/omp styles have optimizations similar or better than /opt pair
styles, so they are often significantly faster with just one thread
than their regular counterparts (but the code is a bit more complex to
read).
most people i know use USER-OMP with 2-3 threads per MPI task and 2-6
MPI tasks per node (depending on the number of cores/per node). you
always should make sure that all threads are confined to a single
socket or subunit where they share caches.

in my tests hyperthreading is usually only effective when running on
the CPU exclusively. and with OpenMP and MPI hybrid mode, you need to
run in bind-to-socket mode from the MPI library or else you may be
binding threads from different MPI tasks to the same cores.

systems (lbox=500A, few molecules, large pppm grid) - but maybe I'm
doing something wrong (user-cuda ~50x(!) faster than gpu).

there are a number of issues. first of all. you don't seem to be using
multiple MPI tasks on the same GPU. with the GPU package, this is a
significant improvement, since you can run the rest of the code in
parallel.

I did this now with a combination of GPU and USER_OMP w/12 omp threads
on one MPI thread and explicitly used the cpu for kspace and the
gpu for pair_style. Starting with a 'dense' system of 2916 SPC water,
fully shake-constrained and using lj/cut/coul/long 10.0 10.0, I could
reach acceptable performance (npt, 1fs, 100K steps):

  gpu+user-omp 1080 sec

comparison:
  user-omp (12t) 1680 sec
  user-cuda (1t) 600 sec

I did not manage to get more than one MPI task running with the
single GPU ("ERROR: Accelerator sharing is not currently supported on
system").

use nvidia-smi to reconfigure your GPU and make it a persistent change.
i wouldn't be surprised if you can squeeze out another factor of 2 or more.

On Tue, Feb 17, 2015 at 11:55 AM, Mirco Wahab

The gpu package supports all features I need, in compact systems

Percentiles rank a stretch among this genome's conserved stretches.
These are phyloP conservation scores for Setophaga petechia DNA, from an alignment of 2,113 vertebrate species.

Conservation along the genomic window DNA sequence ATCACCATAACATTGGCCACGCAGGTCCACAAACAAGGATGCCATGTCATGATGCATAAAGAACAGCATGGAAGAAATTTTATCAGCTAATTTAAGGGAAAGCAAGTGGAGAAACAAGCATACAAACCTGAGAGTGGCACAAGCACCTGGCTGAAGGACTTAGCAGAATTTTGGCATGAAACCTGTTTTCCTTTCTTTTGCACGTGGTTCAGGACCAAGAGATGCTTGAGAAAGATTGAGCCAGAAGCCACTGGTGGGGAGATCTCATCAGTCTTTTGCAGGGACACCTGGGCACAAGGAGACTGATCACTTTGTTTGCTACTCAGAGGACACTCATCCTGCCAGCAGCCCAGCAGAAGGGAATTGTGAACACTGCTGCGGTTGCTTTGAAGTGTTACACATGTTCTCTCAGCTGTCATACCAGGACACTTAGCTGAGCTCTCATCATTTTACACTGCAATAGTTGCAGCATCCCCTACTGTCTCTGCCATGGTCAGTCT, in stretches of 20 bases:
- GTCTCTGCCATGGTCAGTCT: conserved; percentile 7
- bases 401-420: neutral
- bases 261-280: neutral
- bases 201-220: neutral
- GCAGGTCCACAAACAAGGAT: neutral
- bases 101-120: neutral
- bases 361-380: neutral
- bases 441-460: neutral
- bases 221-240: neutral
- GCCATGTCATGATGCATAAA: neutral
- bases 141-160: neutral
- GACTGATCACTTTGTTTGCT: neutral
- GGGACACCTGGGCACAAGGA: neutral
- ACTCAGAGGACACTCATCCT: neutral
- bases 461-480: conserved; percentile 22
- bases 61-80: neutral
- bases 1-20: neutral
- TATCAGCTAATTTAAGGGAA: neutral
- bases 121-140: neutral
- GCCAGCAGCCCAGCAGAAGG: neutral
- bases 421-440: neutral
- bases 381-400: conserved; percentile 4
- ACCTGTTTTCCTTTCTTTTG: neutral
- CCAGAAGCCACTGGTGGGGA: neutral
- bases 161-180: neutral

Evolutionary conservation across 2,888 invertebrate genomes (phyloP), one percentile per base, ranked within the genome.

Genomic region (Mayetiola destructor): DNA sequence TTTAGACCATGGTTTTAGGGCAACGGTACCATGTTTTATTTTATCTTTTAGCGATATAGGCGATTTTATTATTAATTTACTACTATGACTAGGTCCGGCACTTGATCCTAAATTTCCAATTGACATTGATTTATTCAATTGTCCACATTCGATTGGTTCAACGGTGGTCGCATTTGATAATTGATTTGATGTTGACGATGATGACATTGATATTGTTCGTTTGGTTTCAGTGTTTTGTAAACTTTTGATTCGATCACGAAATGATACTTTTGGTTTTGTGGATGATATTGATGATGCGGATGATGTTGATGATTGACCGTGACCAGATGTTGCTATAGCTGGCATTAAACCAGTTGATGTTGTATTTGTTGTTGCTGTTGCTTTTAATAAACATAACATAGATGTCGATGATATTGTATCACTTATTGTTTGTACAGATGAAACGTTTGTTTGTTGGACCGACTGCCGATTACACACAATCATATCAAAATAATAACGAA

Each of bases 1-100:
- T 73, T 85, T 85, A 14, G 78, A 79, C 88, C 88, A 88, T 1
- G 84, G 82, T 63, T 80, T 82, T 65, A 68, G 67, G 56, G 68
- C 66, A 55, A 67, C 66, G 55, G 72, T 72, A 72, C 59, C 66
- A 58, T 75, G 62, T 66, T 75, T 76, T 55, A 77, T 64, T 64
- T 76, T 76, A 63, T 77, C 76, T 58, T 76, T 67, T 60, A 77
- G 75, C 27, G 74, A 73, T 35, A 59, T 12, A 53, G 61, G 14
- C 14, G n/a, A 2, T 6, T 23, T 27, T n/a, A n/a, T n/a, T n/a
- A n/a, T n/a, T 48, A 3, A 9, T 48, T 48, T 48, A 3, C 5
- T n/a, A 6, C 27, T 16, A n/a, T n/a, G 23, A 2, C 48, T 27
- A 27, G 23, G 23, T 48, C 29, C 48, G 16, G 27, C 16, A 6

(liquid water, lbox=45A) it's considerably faster than user-omp
(GTX-980 on hexacore Intel) but gets very slow on large, sparse

with or without hyperthreading enabled?

Hyperthrading enabled, USER-OMP installed, export OMP_NUM_THREADS=12
ans export OMP_PROC_BIND=true set.

*bad* idea. USER-OMP is at best effective for half the number of
threads and rarely for hyperthreading.
MPI parallelization is often more effective. that being said, most
/omp styles have optimizations similar or better than /opt pair
styles, so they are often significantly faster with just one thread
than their regular counterparts (but the code is a bit more complex to
read).
most people i know use USER-OMP with 2-3 threads per MPI task and 2-6
MPI tasks per node (depending on the number of cores/per node). you
always should make sure that all threads are confined to a single
socket or subunit where they share caches.

I tested my example system according to your suggestions and everything
turned out as you predicted. It is now clear to me that any performance
gain is significantly dependent on the number of MPI tasks on the
system in question.

in my tests hyperthreading is usually only effective when running on
the CPU exclusively. and with OpenMP and MPI hybrid mode, you need to
run in bind-to-socket mode from the MPI library or else you may be
binding threads from different MPI tasks to the same cores.

This is what I saw in my tests. On a single 6 core cpu, running 2 x 6
threads appears to be somehow more effective than using the 6 cores
alone. Also, the proper combination of /omp and /gpu styles resulted
in the largest speedup:

user-omp, default: 1243.580 s
user-omp + 6 MPI x 2 OMP: 253.143 s
gpu, default: 470.295 s
gpu + 6 MPI x 2 OMP: 149.798 s

user-cuda, default: 122.577 s (for comparison)

combined lj/cut/coul/long/gpu + pppm/omp
    6 MPI x 1 OMP: 124.283 s
    6 MPI x 2 OMP: 115.841 s
    6 MPI x 4 OMP: 133.071 s (oversubscribing threads)

combined lj/cut/coul/long/omp + pppm/gpu
    6 MPI x 1 OMP: 575.908 s
    6 MPI x 2 OMP: 425.269 s

The system is npt, 8748 atoms (2916 SPC + shake), 1fs, 20K steps,
pppm w/30x30x30 grid (a small cube of liquid water at rho=0.97).

I did not manage to get more than one MPI task running with the
single GPU ("ERROR: Accelerator sharing is not currently supported on
system").

use nvidia-smi to reconfigure your GPU and make it a persistent change.
i wouldn't be surprised if you can squeeze out another factor of 2 or more.

Ooops, yes - I did put it into exclusive mode yesterday in order
to "gain some performance" :frowning:

Thank you very much for your helpful hints, maybe I'm doing much
less wrong now than before ...

Regards

M.